Built with no expense spared by renowned marque specialist Alfaholics, this spectacular Alfa Romeo Spider is a seriously quick and well-sorted fast road/track-day classic.
The basis for the conversion was a right-hand-drive 2000 Spider Veloce that had been first registered in the UK on 13 May 1977. The car was in need of restoration and its long-term owner was a track-day enthusiast who commissioned Alfaholics to turn it into something that he could drive hard on track, as well as drive it to and from the circuits themselves. With a brief to use only the highest-grade parts, the specification for the Alfaholics GTA-R was used as a starting point – but this Spider would benefit from a number of bespoke extras.
In order to provide handling that would complement the straight-line speed that was planned, the Alfa Spider’s bodyshell was stiffened with a bespoke rollcage. The owner specified that he wanted none of it to be visible above the door line, so once the shell had been placed on a flat jig bed and straightened, a discreet lightweight cage was welded into place in order to ensure a suitably rigid structure.
The suspension was then built up and includes Alfaholics’ lightweight wishbones, geometry conversion kit, six-pot brake kit, adjustable camber arms, adjustable aluminium dampers, and a front spring conversion that allows for adjustable ride height. At the rear, lightweight trailing arms were fitted, plus aluminium adjustable dampers and a race aluminium T-bar. A dual-circuit brake box was used, with Girling reservoirs for the individual brake circuits.
As for the engine, Alfaholics’ Twin Spark ‘four’ was installed with big-valve head and race valve gear, billet rifle drilled cams, billet H-section conrods, forged pistons with a special coating, and 45mm Webers running with Alfaholics’ 3-D mapped ignition system. Its peak power of 216bhp is produced between 6800-7300rpm.
The owner’s eye for detail extended to a non-standard front grille ‘heart’. An original heart was 3D laser scanned and used as the basis for a bespoke item that Alfaholics built from scratch. He even specified GTA-style inner door grab handles that also needed to be made from scratch and which were CNC machined from billet aerospace-grade aluminium.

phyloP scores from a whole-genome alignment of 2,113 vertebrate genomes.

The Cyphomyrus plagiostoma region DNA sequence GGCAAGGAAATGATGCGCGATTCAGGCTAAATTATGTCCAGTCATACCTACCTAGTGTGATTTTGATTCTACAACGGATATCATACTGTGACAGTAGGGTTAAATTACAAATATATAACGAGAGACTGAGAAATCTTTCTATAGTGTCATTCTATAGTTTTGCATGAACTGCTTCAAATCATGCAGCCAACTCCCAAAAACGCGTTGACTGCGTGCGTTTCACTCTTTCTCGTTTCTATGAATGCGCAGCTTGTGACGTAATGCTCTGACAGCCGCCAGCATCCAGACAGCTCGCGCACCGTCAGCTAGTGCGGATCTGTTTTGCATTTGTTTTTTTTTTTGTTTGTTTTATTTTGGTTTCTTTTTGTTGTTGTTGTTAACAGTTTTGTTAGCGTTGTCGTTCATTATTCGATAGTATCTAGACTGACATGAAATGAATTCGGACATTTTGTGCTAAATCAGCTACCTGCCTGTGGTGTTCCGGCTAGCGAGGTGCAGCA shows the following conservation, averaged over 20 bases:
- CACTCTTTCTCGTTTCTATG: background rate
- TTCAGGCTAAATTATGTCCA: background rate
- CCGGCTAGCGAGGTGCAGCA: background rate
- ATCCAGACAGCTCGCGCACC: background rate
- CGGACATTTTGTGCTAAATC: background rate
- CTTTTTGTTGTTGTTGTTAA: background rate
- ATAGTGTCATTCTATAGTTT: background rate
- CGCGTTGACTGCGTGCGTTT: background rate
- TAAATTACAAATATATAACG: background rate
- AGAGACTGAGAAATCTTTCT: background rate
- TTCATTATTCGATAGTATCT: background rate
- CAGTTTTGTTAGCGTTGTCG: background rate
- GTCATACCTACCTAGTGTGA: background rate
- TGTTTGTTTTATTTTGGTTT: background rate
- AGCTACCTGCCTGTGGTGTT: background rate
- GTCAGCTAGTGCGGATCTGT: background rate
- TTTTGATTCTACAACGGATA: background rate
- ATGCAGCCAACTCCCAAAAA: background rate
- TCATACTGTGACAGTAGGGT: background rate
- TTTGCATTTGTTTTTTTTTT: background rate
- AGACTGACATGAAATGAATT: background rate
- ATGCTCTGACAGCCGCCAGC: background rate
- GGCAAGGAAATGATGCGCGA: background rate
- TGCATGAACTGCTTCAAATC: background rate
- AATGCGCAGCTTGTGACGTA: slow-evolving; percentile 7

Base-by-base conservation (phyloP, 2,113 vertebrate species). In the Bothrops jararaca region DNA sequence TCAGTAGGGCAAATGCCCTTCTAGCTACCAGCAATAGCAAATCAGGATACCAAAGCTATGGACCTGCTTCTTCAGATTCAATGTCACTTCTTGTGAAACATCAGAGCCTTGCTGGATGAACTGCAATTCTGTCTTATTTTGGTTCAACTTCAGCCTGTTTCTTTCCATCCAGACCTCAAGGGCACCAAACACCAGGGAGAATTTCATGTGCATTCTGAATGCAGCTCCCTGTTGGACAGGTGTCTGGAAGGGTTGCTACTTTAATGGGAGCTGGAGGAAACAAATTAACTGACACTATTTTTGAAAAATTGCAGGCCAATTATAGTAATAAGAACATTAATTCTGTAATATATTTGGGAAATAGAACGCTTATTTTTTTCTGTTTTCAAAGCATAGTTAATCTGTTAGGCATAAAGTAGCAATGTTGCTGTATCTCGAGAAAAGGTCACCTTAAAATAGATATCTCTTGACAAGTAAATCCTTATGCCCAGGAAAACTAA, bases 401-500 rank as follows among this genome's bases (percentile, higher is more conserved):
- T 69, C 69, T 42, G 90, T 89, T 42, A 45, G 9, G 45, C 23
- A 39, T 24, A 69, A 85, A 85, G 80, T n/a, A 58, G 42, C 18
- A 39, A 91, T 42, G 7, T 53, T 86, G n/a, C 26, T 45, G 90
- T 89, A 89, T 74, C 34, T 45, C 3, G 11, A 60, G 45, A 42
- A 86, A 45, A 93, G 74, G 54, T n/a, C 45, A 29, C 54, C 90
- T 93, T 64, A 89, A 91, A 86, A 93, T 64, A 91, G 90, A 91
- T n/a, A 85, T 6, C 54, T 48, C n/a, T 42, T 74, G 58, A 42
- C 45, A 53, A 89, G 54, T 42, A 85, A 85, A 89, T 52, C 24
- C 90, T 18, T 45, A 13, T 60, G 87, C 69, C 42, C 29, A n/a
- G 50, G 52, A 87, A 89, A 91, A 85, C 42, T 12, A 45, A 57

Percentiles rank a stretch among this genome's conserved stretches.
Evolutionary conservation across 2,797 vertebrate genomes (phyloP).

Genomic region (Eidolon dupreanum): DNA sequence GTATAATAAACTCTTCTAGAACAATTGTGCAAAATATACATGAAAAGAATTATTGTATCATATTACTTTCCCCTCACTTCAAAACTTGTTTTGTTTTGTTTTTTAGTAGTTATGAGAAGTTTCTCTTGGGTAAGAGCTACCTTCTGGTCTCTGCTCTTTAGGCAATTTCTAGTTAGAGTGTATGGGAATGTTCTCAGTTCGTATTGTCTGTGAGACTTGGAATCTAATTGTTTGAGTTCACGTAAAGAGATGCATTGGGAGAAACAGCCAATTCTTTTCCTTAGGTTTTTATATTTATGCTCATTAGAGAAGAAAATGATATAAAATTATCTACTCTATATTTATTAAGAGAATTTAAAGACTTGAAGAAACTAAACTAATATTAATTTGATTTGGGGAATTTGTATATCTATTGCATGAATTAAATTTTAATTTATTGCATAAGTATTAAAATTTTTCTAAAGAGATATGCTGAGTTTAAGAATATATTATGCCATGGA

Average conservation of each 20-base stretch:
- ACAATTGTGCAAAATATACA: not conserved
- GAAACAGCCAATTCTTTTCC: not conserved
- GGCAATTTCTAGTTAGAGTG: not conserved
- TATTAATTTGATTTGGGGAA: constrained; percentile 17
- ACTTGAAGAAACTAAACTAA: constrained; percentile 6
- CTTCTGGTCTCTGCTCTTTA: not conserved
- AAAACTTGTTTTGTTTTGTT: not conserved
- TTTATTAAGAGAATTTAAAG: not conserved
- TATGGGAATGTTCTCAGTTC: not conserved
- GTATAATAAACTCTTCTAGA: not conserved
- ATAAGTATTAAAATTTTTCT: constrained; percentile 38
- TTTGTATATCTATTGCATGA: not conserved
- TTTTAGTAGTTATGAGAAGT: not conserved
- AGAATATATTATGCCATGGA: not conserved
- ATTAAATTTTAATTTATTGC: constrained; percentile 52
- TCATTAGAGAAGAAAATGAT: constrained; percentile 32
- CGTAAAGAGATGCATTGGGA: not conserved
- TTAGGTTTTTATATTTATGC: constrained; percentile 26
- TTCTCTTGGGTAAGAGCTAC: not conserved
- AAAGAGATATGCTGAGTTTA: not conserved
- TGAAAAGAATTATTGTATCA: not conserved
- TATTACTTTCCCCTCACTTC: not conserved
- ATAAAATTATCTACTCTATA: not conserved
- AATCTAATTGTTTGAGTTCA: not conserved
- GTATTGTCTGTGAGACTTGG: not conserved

The finished car was painted in Alfa 147 Bianco Nuvola, which has a slight pearl finish to it, and even the Perspex headlight covers received hours of attention to ensure that they fitted correctly.
After three years and over 12,000 miles – many of which were on-track – the owner took Spider-R 007 back to Alfaholics in 2013-14 in order for further upgrades to be carried out. These included a six-speed sequential gearbox, a programmable throttle body fuel injection system, and a Race Technology digital dash conversion.
In the winter of 2015, the engine was fully rebuilt with new forged pistons and liners, new bearings, a head overhaul and further tweaks and fettles.
To ensure this Spider was kept bang up to date, further upgrades were completed in 2022 to bestow the car with the very latest Alfaholics GTA-R enhancements.
Now being offered for sale by The Classic Motor Hub, this beautifully engineered Alfa Romeo Spider was created with fastidious attention to detail, and is ready to thrill its next owner on road and track alike.
One of the most iconic and instantly recognisable of all classic cars, the Tipo 105/115 Alfa Romeo Spider was launched at the 1966 Geneva Motor Show. Borrowing mechanical components from the 105 Series Giulia, the new Spider featured Pininfarina styling that won universal acclaim – plus a 1570cc twin-cam engine that was equally well received. It ran on twin Weber carburettors and drove through a five-speed gearbox.
From the very beginning, the Spider was a premium product – in the UK, it cost almost as much as a Jaguar E-type – and in June 1968 it was upgraded into the 1750 Spider Veloce thanks to the fitment of a new 1779cc engine. In the same year, an ‘entry level’ Spider 1300 Junior was added to the range.
The Series 2 Spider was introduced in 1970 and featured a redesigned rear that did away with the rounded tail of the original model and replaced it with sharper Kamm-style lines. A year later, the adoption of a new 132bhp, 1962cc version of the four-cylinder engine led to the creation of the 2000 Spider Veloce.
Motor Sport magazine recorded a 0-60mph sprint of 9.5 seconds and a top speed of 120mph when it tested a 2000 Spider Veloce. Although it conceded that – by the time of its article in July 1977 – the Alfa was in certain respects somewhat dated, it added that ‘it is the last of the traditional, conventional Alfa line, and all the more enjoyable for it, a classical design in an age of increasing conformity.’
The Spider would, in fact, live on until the heavily facelifted, last-of-the-line Series 4, which was launched in 1990. Production eventually came to an end in 1993, after which an all-new front-wheel-drive Spider was introduced.
Immortalised on the silver screen thanks to the appearance of a Series 1 1600 in The Graduate, the Alfa Romeo Spider is the epitome of the classic Italian sports car, with an intoxicating blend of chic style and charismatic twin-cam engine.